September 9, 2010
With Responses From
Sep 9, 2010
5 Min read time
Modern liberals embrace an ideal of democracy that requires relative equality of political voice. To advance that ideal, they demand government regulation of political speech. And they are troubled that our Constitution has failed to evolve in line with their theory.
Buckley v. Valeo (1976), the foundation of contemporary campaign-finance regulation, rejects government efforts to equalize relative political voice as “wholly foreign to the First Amendment.” According to Buckley, the only basis for regulating campaign finance is the prevention of “corruption and the appearance corruption.” Austin v. Michigan Chamber of Commerce (1990) strained to characterize large inequalities as a form of corruption, illustrating the awkward position of liberals forced to milk justice from the bull of anti-corruption. To make matters worse, Citizens United v. FEC overturned Austin, reaffirmed Buckley’s quid pro quo approach to corruption, and opened the floodgates for unlimited “independent expenditures” by for-profit and nonprofit corporations.
Lawrence Lessig aims to get the Constitution back on the right track. He criticizes the quid pro quo paradigm of corruption as unjustifiably narrow and defends a more expansive conception of institutional corruption. This more expansive conception would justify bans on the political speech of organizations taking the corporate form, and also mandate government-financed elections. The Court’s big mistake in Citizens United, Lessig argues, was to engage in footloose speculation about the conditions that lead citizens to lose faith in democracy. Lessig’s big mistake is to engage in his own footloose speculation about those same conditions.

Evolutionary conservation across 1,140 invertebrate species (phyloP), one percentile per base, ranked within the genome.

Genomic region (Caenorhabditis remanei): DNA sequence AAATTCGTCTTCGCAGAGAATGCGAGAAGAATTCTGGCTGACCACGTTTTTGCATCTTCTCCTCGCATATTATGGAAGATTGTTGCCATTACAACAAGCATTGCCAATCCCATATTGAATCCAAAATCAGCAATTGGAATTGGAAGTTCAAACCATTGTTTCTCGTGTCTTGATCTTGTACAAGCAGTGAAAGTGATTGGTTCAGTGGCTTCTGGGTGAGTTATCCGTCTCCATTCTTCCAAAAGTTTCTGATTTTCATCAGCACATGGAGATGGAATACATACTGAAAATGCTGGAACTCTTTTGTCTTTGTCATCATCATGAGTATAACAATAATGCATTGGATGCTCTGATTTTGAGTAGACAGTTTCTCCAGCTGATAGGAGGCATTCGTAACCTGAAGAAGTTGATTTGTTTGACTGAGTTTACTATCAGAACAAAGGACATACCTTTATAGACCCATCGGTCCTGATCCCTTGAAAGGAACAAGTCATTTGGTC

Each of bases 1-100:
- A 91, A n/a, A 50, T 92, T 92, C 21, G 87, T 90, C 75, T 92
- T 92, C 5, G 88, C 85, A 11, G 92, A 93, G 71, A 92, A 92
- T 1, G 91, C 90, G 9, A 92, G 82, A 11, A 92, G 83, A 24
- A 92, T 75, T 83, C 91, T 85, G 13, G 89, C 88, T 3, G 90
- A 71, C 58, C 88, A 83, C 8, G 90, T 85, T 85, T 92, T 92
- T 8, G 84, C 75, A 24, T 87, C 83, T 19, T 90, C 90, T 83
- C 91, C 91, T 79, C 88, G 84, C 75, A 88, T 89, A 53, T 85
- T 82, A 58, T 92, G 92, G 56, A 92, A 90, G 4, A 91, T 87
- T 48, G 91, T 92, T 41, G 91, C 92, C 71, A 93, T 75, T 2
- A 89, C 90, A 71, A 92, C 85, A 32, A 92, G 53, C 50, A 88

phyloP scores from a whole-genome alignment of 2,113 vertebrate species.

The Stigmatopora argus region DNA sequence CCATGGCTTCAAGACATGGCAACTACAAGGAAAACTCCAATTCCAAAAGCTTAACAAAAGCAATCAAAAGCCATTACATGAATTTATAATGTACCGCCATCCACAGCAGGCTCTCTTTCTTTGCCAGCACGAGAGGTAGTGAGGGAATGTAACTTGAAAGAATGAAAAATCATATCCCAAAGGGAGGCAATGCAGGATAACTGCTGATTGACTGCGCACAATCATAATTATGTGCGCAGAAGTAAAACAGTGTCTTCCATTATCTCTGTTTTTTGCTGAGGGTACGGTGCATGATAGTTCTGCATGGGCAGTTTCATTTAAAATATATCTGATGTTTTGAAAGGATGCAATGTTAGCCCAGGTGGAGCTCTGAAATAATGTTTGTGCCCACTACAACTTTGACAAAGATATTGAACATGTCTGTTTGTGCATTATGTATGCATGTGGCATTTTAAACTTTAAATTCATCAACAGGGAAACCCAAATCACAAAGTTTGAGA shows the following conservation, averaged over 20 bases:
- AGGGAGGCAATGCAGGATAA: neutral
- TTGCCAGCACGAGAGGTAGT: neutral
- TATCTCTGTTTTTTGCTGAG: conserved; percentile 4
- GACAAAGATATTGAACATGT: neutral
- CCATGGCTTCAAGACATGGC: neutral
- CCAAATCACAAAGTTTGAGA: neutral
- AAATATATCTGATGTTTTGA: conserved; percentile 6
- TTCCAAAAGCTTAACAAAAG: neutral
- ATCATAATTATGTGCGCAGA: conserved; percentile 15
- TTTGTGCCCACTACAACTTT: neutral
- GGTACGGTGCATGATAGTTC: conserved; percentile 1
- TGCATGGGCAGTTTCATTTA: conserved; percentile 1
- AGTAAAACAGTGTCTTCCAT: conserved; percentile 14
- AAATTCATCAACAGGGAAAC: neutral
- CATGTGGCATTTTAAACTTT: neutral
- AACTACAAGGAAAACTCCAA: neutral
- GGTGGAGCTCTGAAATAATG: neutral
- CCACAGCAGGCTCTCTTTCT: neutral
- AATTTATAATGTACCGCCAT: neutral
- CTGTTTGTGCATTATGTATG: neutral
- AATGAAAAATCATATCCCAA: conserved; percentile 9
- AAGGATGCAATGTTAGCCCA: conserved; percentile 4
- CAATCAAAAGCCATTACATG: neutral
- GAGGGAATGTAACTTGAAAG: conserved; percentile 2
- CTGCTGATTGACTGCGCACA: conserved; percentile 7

Institutions exist within a nexus of social forces or, as Lessig likes to say, an “economy of influence.” That economy of influence is corrupting in his expansive sense just in case it undermines an institution’s effectiveness, “especially by weakening public trust in that institution.” Lessig is concerned with Congress in particular. The framers intended, he says, that Congress be “dependent upon the People alone.” But when political campaigns raise private funds from willing members of the public (instead of, say, receiving grants from the government), candidates become dependent on these funds, thus not dependent on the people alone. Dependency on a bunch of people’s money is not dependency on the people, since some people give a lot more than others. We know which side our bread is buttered on, and lavish attention on that side. Thus are “good soul” legislators bent toward the service of special interests and away from the public interest.
The share of the population describing government as corrupt went down even as soft-money contributions skyrocketed.
So far, so logical. But what exactly is the evidence about the effect of campaign contributions on legislators? Studies that control for party, ideology, and constituency show little if any relation between campaign contributions and roll-call votes by members of Congress. There certainly are studies that show small effects, though Lessig mentions none. Perhaps the paucity of evidence about corrupting influence explains why Lessig at times seems to abandon his account of how public policy should depend on public opinion alone and to rely instead on the idea that insufficiently regulated spending diminishes popular trust in Congress.